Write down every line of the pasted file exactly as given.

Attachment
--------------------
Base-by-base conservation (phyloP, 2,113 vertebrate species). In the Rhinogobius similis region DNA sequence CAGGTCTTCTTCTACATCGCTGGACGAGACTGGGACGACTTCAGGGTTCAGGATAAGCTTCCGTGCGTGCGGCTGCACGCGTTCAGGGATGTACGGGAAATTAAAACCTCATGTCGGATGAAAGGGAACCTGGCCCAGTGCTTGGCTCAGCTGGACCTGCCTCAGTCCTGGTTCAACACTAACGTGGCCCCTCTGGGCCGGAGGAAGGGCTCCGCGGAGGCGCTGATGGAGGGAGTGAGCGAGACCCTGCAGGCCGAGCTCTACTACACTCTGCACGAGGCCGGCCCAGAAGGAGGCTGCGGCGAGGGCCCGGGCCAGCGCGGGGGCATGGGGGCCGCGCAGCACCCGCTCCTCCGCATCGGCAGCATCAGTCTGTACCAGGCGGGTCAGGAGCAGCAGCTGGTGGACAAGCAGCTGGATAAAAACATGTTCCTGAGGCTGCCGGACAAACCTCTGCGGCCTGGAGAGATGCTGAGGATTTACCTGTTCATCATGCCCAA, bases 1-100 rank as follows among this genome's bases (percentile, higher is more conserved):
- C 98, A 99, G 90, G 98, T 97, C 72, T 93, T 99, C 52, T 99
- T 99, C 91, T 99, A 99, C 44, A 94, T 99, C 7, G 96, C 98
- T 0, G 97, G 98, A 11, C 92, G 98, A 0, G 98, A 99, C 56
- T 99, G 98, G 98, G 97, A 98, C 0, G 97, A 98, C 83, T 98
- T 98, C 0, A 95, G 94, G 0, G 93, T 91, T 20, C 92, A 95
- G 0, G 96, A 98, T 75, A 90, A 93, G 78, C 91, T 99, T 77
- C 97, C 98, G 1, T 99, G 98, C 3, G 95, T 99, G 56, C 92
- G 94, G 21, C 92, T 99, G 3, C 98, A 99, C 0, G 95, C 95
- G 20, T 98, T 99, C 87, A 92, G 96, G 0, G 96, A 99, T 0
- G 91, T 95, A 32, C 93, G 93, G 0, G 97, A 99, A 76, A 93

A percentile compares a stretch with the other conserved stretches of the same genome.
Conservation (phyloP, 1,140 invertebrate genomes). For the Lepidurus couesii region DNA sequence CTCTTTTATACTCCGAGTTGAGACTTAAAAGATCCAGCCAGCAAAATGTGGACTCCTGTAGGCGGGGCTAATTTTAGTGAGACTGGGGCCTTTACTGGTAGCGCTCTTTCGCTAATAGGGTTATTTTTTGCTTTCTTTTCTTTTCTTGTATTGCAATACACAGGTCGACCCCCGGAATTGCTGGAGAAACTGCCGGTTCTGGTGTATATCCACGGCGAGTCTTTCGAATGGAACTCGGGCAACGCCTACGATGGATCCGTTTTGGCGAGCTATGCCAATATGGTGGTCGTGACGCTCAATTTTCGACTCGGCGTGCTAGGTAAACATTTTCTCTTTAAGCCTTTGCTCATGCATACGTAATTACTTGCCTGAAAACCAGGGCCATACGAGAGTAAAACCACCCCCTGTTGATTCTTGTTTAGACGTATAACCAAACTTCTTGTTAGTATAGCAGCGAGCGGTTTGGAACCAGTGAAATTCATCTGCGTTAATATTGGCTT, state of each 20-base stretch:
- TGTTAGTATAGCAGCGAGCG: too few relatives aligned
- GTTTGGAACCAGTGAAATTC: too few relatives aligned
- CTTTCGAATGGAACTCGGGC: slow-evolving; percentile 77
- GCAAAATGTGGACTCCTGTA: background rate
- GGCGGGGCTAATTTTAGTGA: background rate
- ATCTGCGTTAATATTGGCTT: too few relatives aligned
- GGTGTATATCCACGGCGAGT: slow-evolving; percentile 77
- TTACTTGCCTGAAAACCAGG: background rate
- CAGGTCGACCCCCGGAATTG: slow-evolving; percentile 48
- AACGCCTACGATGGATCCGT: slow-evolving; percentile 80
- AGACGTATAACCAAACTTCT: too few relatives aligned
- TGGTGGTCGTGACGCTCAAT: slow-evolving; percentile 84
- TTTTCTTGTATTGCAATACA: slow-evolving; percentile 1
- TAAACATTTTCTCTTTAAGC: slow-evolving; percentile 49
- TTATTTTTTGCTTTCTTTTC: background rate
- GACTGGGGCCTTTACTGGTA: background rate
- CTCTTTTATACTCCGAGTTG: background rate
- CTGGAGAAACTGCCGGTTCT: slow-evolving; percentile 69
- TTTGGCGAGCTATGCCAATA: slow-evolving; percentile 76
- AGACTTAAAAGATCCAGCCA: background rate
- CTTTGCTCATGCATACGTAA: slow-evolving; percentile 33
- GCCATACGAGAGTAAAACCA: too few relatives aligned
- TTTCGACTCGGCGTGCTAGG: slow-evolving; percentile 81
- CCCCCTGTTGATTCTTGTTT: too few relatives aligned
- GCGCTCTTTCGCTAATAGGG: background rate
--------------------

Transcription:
Base-by-base conservation (phyloP, 2,113 vertebrate species). In the Rhinogobius similis region DNA sequence CAGGTCTTCTTCTACATCGCTGGACGAGACTGGGACGACTTCAGGGTTCAGGATAAGCTTCCGTGCGTGCGGCTGCACGCGTTCAGGGATGTACGGGAAATTAAAACCTCATGTCGGATGAAAGGGAACCTGGCCCAGTGCTTGGCTCAGCTGGACCTGCCTCAGTCCTGGTTCAACACTAACGTGGCCCCTCTGGGCCGGAGGAAGGGCTCCGCGGAGGCGCTGATGGAGGGAGTGAGCGAGACCCTGCAGGCCGAGCTCTACTACACTCTGCACGAGGCCGGCCCAGAAGGAGGCTGCGGCGAGGGCCCGGGCCAGCGCGGGGGCATGGGGGCCGCGCAGCACCCGCTCCTCCGCATCGGCAGCATCAGTCTGTACCAGGCGGGTCAGGAGCAGCAGCTGGTGGACAAGCAGCTGGATAAAAACATGTTCCTGAGGCTGCCGGACAAACCTCTGCGGCCTGGAGAGATGCTGAGGATTTACCTGTTCATCATGCCCAA, bases 1-100 rank as follows among this genome's bases (percentile, higher is more conserved):
- C 98, A 99, G 90, G 98, T 97, C 72, T 93, T 99, C 52, T 99
- T 99, C 91, T 99, A 99, C 44, A 94, T 99, C 7, G 96, C 98
- T 0, G 97, G 98, A 11, C 92, G 98, A 0, G 98, A 99, C 56
- T 99, G 98, G 98, G 97, A 98, C 0, G 97, A 98, C 83, T 98
- T 98, C 0, A 95, G 94, G 0, G 93, T 91, T 20, C 92, A 95
- G 0, G 96, A 98, T 75, A 90, A 93, G 78, C 91, T 99, T 77
- C 97, C 98, G 1, T 99, G 98, C 3, G 95, T 99, G 56, C 92
- G 94, G 21, C 92, T 99, G 3, C 98, A 99, C 0, G 95, C 95
- G 20, T 98, T 99, C 87, A 92, G 96, G 0, G 96, A 99, T 0
- G 91, T 95, A 32, C 93, G 93, G 0, G 97, A 99, A 76, A 93

A percentile compares a stretch with the other conserved stretches of the same genome.
Conservation (phyloP, 1,140 invertebrate genomes). For the Lepidurus couesii region DNA sequence CTCTTTTATACTCCGAGTTGAGACTTAAAAGATCCAGCCAGCAAAATGTGGACTCCTGTAGGCGGGGCTAATTTTAGTGAGACTGGGGCCTTTACTGGTAGCGCTCTTTCGCTAATAGGGTTATTTTTTGCTTTCTTTTCTTTTCTTGTATTGCAATACACAGGTCGACCCCCGGAATTGCTGGAGAAACTGCCGGTTCTGGTGTATATCCACGGCGAGTCTTTCGAATGGAACTCGGGCAACGCCTACGATGGATCCGTTTTGGCGAGCTATGCCAATATGGTGGTCGTGACGCTCAATTTTCGACTCGGCGTGCTAGGTAAACATTTTCTCTTTAAGCCTTTGCTCATGCATACGTAATTACTTGCCTGAAAACCAGGGCCATACGAGAGTAAAACCACCCCCTGTTGATTCTTGTTTAGACGTATAACCAAACTTCTTGTTAGTATAGCAGCGAGCGGTTTGGAACCAGTGAAATTCATCTGCGTTAATATTGGCTT, state of each 20-base stretch:
- TGTTAGTATAGCAGCGAGCG: too few relatives aligned
- GTTTGGAACCAGTGAAATTC: too few relatives aligned
- CTTTCGAATGGAACTCGGGC: slow-evolving; percentile 77
- GCAAAATGTGGACTCCTGTA: background rate
- GGCGGGGCTAATTTTAGTGA: background rate
- ATCTGCGTTAATATTGGCTT: too few relatives aligned
- GGTGTATATCCACGGCGAGT: slow-evolving; percentile 77
- TTACTTGCCTGAAAACCAGG: background rate
- CAGGTCGACCCCCGGAATTG: slow-evolving; percentile 48
- AACGCCTACGATGGATCCGT: slow-evolving; percentile 80
- AGACGTATAACCAAACTTCT: too few relatives aligned
- TGGTGGTCGTGACGCTCAAT: slow-evolving; percentile 84
- TTTTCTTGTATTGCAATACA: slow-evolving; percentile 1
- TAAACATTTTCTCTTTAAGC: slow-evolving; percentile 49
- TTATTTTTTGCTTTCTTTTC: background rate
- GACTGGGGCCTTTACTGGTA: background rate
- CTCTTTTATACTCCGAGTTG: background rate
- CTGGAGAAACTGCCGGTTCT: slow-evolving; percentile 69
- TTTGGCGAGCTATGCCAATA: slow-evolving; percentile 76
- AGACTTAAAAGATCCAGCCA: background rate
- CTTTGCTCATGCATACGTAA: slow-evolving; percentile 33
- GCCATACGAGAGTAAAACCA: too few relatives aligned
- TTTCGACTCGGCGTGCTAGG: slow-evolving; percentile 81
- CCCCCTGTTGATTCTTGTTT: too few relatives aligned
- GCGCTCTTTCGCTAATAGGG: background rate